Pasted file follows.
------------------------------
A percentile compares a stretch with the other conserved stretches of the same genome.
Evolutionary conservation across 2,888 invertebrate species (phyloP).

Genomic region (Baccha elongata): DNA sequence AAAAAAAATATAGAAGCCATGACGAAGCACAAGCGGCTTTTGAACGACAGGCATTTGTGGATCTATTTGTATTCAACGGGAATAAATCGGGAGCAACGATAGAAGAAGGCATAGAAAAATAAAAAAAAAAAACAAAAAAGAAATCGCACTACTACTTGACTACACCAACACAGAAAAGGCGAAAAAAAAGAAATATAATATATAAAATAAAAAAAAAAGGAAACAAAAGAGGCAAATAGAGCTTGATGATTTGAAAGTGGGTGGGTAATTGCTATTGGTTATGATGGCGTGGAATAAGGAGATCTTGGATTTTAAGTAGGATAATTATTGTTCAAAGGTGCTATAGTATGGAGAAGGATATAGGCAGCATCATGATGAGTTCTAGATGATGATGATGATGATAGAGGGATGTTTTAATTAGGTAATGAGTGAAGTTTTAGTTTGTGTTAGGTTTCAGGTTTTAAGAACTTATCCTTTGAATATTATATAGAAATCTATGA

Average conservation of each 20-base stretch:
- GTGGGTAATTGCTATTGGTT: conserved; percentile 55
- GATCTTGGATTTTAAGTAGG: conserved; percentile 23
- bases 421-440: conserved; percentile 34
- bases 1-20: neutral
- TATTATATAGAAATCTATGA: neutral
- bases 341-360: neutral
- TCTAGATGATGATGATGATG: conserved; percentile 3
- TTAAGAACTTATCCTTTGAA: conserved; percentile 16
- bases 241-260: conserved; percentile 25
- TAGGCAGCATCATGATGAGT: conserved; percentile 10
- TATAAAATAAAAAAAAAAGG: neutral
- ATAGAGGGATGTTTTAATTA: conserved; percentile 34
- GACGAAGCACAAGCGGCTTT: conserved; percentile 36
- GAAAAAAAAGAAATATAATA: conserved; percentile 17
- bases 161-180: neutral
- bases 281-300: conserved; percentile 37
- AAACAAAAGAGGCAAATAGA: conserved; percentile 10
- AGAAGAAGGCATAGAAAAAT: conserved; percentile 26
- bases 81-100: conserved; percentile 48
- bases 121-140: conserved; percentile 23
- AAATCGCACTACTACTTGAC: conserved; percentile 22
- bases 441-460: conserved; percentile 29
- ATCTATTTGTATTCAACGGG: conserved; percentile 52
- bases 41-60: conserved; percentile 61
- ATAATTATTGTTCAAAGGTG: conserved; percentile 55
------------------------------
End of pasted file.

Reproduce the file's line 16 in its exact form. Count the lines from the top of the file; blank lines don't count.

- ATAGAGGGATGTTTTAATTA: conserved; percentile 34